Daily Bread for 1.11.19 | FREE WHITEWATER

Daily Bread for 1.11.19

Good morning.

Friday in Whitewater will be partly cloudy with a high of thirty-three.  Sunrise is 7:23 AM and sunset 4:42 PM, for 9h 18m 14s of daytime.  The moon is a waxing crescent with 25.4% of its visible disk illuminated.

Today is the seven hundred ninety-third day.


On this day in 1887, noted conservationist Aldo Leopold is born.


Recommended for reading in full:

Michael Tackett and Julie Hirschfeld Davis report White House Considers Using Storm Aid Funds as a Way to Pay for the Border Wall:

President Trump traveled to the border on Thursday to warn of crime and chaos on the frontier, as White House officials considered diverting emergency aid from storm- and fire-ravaged Puerto Rico, Florida, Texas and California to build a border barrier, perhaps under an emergency declaration.


The administration appeared to be looking into just such a solution: using extraordinary emergency powers to get around Congress in funding the wall. Among the options, the White House has directed the Army Corps of Engineers to determine whether it can divert for wall construction $13.9 billion allocated last year after devastating hurricanes and wildfires, according to congressional and Defense Department officials with knowledge of the matter, who insisted on anonymity to discuss the possibility.

Administration officials are debating whether they could make such a move without the president declaring a national emergency, an action the White House counsel’s office has explored.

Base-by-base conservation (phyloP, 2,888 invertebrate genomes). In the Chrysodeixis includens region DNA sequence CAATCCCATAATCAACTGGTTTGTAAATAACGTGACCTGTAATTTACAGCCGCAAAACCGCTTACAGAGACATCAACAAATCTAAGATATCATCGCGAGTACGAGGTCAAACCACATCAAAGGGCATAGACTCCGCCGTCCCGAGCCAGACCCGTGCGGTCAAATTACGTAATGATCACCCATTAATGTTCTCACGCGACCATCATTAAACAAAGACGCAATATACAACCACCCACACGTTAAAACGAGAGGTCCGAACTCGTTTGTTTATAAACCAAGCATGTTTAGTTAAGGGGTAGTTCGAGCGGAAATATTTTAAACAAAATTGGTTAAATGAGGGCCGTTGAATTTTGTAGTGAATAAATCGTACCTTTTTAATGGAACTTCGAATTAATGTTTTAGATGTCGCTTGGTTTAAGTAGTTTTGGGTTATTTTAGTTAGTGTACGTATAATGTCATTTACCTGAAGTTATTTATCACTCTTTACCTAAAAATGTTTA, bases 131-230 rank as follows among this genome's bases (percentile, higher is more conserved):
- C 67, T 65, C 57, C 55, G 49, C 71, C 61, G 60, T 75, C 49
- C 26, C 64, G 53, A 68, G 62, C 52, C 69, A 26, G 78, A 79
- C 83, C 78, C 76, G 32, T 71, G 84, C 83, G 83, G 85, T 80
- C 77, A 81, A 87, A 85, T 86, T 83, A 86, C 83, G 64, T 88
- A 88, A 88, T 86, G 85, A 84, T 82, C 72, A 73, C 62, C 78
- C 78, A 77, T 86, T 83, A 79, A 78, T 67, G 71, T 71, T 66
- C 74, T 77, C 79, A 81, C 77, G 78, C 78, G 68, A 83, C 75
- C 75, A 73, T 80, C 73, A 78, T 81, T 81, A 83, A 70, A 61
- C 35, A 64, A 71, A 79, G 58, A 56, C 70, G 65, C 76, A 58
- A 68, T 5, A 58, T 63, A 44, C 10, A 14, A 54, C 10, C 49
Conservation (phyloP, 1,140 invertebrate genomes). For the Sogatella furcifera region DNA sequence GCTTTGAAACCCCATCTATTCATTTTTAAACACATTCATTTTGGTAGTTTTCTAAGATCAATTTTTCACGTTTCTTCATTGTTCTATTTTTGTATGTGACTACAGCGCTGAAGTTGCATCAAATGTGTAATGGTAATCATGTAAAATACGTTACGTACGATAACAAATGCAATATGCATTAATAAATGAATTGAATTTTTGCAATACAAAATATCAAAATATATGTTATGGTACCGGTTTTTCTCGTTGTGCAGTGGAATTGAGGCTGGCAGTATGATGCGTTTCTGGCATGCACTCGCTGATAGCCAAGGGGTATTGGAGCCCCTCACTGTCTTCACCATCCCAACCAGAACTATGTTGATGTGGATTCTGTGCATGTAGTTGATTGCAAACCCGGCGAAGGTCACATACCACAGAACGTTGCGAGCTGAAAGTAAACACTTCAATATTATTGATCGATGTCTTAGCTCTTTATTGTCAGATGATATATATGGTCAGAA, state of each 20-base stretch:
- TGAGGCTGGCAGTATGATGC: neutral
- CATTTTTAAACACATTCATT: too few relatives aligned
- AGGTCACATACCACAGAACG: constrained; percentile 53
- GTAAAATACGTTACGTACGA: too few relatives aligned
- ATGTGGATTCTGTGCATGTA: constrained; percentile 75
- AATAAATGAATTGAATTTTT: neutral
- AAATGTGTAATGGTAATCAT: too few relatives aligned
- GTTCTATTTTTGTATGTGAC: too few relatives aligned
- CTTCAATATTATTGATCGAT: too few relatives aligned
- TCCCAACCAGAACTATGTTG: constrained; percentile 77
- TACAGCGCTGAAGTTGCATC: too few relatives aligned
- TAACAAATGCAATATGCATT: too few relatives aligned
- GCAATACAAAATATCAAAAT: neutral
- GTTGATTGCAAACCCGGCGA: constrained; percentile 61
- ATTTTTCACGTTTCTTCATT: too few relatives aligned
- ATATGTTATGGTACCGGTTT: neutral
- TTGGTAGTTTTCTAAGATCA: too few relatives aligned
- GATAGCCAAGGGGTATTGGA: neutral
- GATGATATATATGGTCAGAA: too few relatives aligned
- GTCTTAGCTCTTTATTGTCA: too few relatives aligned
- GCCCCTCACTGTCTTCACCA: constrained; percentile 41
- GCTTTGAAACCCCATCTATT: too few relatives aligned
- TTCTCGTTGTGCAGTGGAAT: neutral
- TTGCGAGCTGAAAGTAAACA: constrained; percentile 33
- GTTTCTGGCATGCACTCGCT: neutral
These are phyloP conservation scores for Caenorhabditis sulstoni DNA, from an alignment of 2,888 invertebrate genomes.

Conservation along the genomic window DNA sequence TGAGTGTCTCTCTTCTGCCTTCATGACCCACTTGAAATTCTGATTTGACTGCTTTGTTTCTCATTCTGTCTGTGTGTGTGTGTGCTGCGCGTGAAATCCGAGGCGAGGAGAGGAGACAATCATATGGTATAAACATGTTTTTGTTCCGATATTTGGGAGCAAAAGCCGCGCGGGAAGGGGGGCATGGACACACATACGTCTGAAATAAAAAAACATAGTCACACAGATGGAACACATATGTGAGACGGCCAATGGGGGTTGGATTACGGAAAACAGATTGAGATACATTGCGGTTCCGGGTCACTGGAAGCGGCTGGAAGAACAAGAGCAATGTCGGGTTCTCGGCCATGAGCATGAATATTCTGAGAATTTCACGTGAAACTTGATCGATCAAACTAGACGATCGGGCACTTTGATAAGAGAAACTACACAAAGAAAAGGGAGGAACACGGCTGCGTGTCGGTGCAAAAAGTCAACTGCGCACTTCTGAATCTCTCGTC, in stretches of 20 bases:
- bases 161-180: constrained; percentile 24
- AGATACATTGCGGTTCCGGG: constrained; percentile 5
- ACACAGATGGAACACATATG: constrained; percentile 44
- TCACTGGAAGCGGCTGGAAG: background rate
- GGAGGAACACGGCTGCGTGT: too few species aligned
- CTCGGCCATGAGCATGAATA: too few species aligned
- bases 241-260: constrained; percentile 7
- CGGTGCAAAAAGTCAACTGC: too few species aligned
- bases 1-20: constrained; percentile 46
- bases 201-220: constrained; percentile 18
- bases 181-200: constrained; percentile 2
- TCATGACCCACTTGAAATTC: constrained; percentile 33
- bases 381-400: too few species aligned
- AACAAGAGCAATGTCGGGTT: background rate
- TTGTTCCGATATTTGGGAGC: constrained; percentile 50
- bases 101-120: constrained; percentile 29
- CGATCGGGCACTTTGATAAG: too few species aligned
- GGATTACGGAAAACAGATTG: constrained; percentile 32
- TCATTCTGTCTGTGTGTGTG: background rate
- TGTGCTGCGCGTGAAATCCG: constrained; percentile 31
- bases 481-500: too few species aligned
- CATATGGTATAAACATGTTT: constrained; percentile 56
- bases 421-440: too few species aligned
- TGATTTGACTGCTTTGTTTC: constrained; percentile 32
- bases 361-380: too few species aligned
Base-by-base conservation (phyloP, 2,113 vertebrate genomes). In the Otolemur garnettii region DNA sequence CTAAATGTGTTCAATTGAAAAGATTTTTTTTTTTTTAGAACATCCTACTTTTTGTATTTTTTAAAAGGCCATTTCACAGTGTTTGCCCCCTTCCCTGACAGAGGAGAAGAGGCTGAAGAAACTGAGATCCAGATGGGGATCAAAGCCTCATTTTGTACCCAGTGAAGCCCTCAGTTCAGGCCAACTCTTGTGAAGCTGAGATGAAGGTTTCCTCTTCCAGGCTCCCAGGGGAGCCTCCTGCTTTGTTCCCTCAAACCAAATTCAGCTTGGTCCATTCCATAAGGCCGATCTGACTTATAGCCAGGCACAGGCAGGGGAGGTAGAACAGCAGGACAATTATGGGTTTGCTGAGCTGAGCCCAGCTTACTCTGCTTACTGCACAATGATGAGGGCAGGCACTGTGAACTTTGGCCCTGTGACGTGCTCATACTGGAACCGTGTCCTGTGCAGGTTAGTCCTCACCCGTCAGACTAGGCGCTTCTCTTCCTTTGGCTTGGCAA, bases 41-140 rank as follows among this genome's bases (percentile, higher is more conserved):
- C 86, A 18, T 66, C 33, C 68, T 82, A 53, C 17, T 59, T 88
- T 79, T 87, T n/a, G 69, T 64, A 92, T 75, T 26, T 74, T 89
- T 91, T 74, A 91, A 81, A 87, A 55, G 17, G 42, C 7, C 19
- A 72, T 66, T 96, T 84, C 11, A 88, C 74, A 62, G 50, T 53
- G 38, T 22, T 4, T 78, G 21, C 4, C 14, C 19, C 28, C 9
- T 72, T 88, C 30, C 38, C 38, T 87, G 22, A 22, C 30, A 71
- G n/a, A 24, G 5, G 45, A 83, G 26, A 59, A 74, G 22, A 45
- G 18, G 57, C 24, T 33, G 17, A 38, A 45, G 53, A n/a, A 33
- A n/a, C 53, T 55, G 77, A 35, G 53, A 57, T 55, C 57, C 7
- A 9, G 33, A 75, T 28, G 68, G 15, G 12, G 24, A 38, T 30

Nomaan Merchant reports As Trump visits border, Texas landowners prepare wall fight:

HIDALGO, Texas (AP) — As President Donald Trump traveled to the border in Texas to make the case for his $5.7 billion wall , landowner Eloisa Cavazos says she knows firsthand how the project will play out if the White House gets its way.

The federal government has started surveying land along the border in Texas and announced plans to start construction next month. Rather than surrender their land, some property owners are digging in, vowing to reject buyout offers and preparing to fight the administration in court.

“You could give me a trillion dollars and I wouldn’t take it,” said Cavazos, whose land sits along the Rio Grande, the river separating the U.S. and Mexico in Texas. “It’s not about money.”


Many have hired lawyers who are preparing to fight the government if, as expected, it moves to seize their land through eminent domain.

The opposition will intensify if Democrats accede to the Trump administration’s demand to build more than 215 new miles of wall, including 104 miles in the Rio Grande Valley and 55 miles near Laredo. Even a compromise solution to build “steel slats,” as Trump has suggested, or more fencing of the kind that Democrats have previously supported would likely trigger more court cases and pushback in Texas.

Legal experts say Trump likely cannot waive eminent domain — which requires the government to demonstrate a public use for the land and provide landowners with compensation — by declaring a national emergency.

How Combat Jets Refuel In Midair:

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